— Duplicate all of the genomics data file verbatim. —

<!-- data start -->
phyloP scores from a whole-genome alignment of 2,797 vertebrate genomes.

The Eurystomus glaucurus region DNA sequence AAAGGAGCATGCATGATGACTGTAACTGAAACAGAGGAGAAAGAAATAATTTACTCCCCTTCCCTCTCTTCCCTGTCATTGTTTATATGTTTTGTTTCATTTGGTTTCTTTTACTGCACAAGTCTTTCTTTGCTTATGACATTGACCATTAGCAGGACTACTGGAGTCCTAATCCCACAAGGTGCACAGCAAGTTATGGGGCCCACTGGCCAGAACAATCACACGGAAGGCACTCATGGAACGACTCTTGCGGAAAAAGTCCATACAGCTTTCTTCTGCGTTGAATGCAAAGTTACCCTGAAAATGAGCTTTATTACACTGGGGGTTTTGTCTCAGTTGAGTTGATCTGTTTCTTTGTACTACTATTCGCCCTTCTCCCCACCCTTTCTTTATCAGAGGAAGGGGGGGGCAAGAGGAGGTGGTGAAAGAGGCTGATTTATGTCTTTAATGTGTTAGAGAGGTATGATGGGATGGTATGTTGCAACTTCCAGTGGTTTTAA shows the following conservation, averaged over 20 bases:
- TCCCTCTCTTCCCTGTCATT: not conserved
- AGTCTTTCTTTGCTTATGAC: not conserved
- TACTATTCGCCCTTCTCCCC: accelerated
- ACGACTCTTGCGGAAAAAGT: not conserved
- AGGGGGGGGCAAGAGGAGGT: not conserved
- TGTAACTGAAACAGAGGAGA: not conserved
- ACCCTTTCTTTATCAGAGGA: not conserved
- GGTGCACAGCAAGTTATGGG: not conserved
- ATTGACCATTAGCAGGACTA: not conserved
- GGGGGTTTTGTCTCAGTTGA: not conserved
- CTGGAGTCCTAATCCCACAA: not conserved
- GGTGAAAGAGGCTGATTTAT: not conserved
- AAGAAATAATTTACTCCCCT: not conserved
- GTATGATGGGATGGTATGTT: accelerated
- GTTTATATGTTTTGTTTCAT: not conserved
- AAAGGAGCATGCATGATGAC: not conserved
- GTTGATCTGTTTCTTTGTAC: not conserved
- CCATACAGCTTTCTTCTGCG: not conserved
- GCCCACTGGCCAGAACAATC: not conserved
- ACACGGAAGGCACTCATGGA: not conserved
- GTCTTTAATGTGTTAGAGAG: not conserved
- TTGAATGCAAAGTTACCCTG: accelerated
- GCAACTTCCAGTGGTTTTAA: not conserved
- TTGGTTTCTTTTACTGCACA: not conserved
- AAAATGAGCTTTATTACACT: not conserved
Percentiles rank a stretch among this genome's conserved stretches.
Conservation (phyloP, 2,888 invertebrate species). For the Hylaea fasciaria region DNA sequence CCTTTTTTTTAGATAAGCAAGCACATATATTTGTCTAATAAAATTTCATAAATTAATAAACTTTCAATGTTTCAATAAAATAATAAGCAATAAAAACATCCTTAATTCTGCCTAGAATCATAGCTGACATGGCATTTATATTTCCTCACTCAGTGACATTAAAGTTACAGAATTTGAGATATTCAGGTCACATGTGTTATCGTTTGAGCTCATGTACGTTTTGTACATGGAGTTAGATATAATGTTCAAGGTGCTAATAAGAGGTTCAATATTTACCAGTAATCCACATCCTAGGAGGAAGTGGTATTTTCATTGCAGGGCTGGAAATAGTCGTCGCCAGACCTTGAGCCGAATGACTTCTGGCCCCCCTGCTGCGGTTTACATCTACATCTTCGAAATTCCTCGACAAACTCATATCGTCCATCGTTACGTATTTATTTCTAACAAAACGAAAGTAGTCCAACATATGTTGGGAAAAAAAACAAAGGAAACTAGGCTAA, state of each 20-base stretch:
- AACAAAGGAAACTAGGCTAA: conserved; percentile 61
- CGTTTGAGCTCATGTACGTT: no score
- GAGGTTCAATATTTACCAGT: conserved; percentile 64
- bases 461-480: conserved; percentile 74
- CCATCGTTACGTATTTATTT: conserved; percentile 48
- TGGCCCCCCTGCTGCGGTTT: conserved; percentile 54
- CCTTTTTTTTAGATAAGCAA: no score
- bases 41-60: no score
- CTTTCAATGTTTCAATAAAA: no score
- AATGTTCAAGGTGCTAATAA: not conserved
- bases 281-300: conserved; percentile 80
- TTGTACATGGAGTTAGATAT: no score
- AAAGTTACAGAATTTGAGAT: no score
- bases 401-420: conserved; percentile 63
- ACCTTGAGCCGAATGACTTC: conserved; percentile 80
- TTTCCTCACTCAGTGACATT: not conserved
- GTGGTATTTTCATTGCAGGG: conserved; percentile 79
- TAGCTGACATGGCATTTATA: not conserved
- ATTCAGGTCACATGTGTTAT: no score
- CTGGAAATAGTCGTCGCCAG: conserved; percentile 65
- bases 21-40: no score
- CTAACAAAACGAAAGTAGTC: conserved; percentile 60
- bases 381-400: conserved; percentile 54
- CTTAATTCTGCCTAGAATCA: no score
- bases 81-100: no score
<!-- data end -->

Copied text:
phyloP scores from a whole-genome alignment of 2,797 vertebrate genomes.

The Eurystomus glaucurus region DNA sequence AAAGGAGCATGCATGATGACTGTAACTGAAACAGAGGAGAAAGAAATAATTTACTCCCCTTCCCTCTCTTCCCTGTCATTGTTTATATGTTTTGTTTCATTTGGTTTCTTTTACTGCACAAGTCTTTCTTTGCTTATGACATTGACCATTAGCAGGACTACTGGAGTCCTAATCCCACAAGGTGCACAGCAAGTTATGGGGCCCACTGGCCAGAACAATCACACGGAAGGCACTCATGGAACGACTCTTGCGGAAAAAGTCCATACAGCTTTCTTCTGCGTTGAATGCAAAGTTACCCTGAAAATGAGCTTTATTACACTGGGGGTTTTGTCTCAGTTGAGTTGATCTGTTTCTTTGTACTACTATTCGCCCTTCTCCCCACCCTTTCTTTATCAGAGGAAGGGGGGGGCAAGAGGAGGTGGTGAAAGAGGCTGATTTATGTCTTTAATGTGTTAGAGAGGTATGATGGGATGGTATGTTGCAACTTCCAGTGGTTTTAA shows the following conservation, averaged over 20 bases:
- TCCCTCTCTTCCCTGTCATT: not conserved
- AGTCTTTCTTTGCTTATGAC: not conserved
- TACTATTCGCCCTTCTCCCC: accelerated
- ACGACTCTTGCGGAAAAAGT: not conserved
- AGGGGGGGGCAAGAGGAGGT: not conserved
- TGTAACTGAAACAGAGGAGA: not conserved
- ACCCTTTCTTTATCAGAGGA: not conserved
- GGTGCACAGCAAGTTATGGG: not conserved
- ATTGACCATTAGCAGGACTA: not conserved
- GGGGGTTTTGTCTCAGTTGA: not conserved
- CTGGAGTCCTAATCCCACAA: not conserved
- GGTGAAAGAGGCTGATTTAT: not conserved
- AAGAAATAATTTACTCCCCT: not conserved
- GTATGATGGGATGGTATGTT: accelerated
- GTTTATATGTTTTGTTTCAT: not conserved
- AAAGGAGCATGCATGATGAC: not conserved
- GTTGATCTGTTTCTTTGTAC: not conserved
- CCATACAGCTTTCTTCTGCG: not conserved
- GCCCACTGGCCAGAACAATC: not conserved
- ACACGGAAGGCACTCATGGA: not conserved
- GTCTTTAATGTGTTAGAGAG: not conserved
- TTGAATGCAAAGTTACCCTG: accelerated
- GCAACTTCCAGTGGTTTTAA: not conserved
- TTGGTTTCTTTTACTGCACA: not conserved
- AAAATGAGCTTTATTACACT: not conserved
Percentiles rank a stretch among this genome's conserved stretches.
Conservation (phyloP, 2,888 invertebrate species). For the Hylaea fasciaria region DNA sequence CCTTTTTTTTAGATAAGCAAGCACATATATTTGTCTAATAAAATTTCATAAATTAATAAACTTTCAATGTTTCAATAAAATAATAAGCAATAAAAACATCCTTAATTCTGCCTAGAATCATAGCTGACATGGCATTTATATTTCCTCACTCAGTGACATTAAAGTTACAGAATTTGAGATATTCAGGTCACATGTGTTATCGTTTGAGCTCATGTACGTTTTGTACATGGAGTTAGATATAATGTTCAAGGTGCTAATAAGAGGTTCAATATTTACCAGTAATCCACATCCTAGGAGGAAGTGGTATTTTCATTGCAGGGCTGGAAATAGTCGTCGCCAGACCTTGAGCCGAATGACTTCTGGCCCCCCTGCTGCGGTTTACATCTACATCTTCGAAATTCCTCGACAAACTCATATCGTCCATCGTTACGTATTTATTTCTAACAAAACGAAAGTAGTCCAACATATGTTGGGAAAAAAAACAAAGGAAACTAGGCTAA, state of each 20-base stretch:
- AACAAAGGAAACTAGGCTAA: conserved; percentile 61
- CGTTTGAGCTCATGTACGTT: no score
- GAGGTTCAATATTTACCAGT: conserved; percentile 64
- bases 461-480: conserved; percentile 74
- CCATCGTTACGTATTTATTT: conserved; percentile 48
- TGGCCCCCCTGCTGCGGTTT: conserved; percentile 54
- CCTTTTTTTTAGATAAGCAA: no score
- bases 41-60: no score
- CTTTCAATGTTTCAATAAAA: no score
- AATGTTCAAGGTGCTAATAA: not conserved
- bases 281-300: conserved; percentile 80
- TTGTACATGGAGTTAGATAT: no score
- AAAGTTACAGAATTTGAGAT: no score
- bases 401-420: conserved; percentile 63
- ACCTTGAGCCGAATGACTTC: conserved; percentile 80
- TTTCCTCACTCAGTGACATT: not conserved
- GTGGTATTTTCATTGCAGGG: conserved; percentile 79
- TAGCTGACATGGCATTTATA: not conserved
- ATTCAGGTCACATGTGTTAT: no score
- CTGGAAATAGTCGTCGCCAG: conserved; percentile 65
- bases 21-40: no score
- CTAACAAAACGAAAGTAGTC: conserved; percentile 60
- bases 381-400: conserved; percentile 54
- CTTAATTCTGCCTAGAATCA: no score
- bases 81-100: no score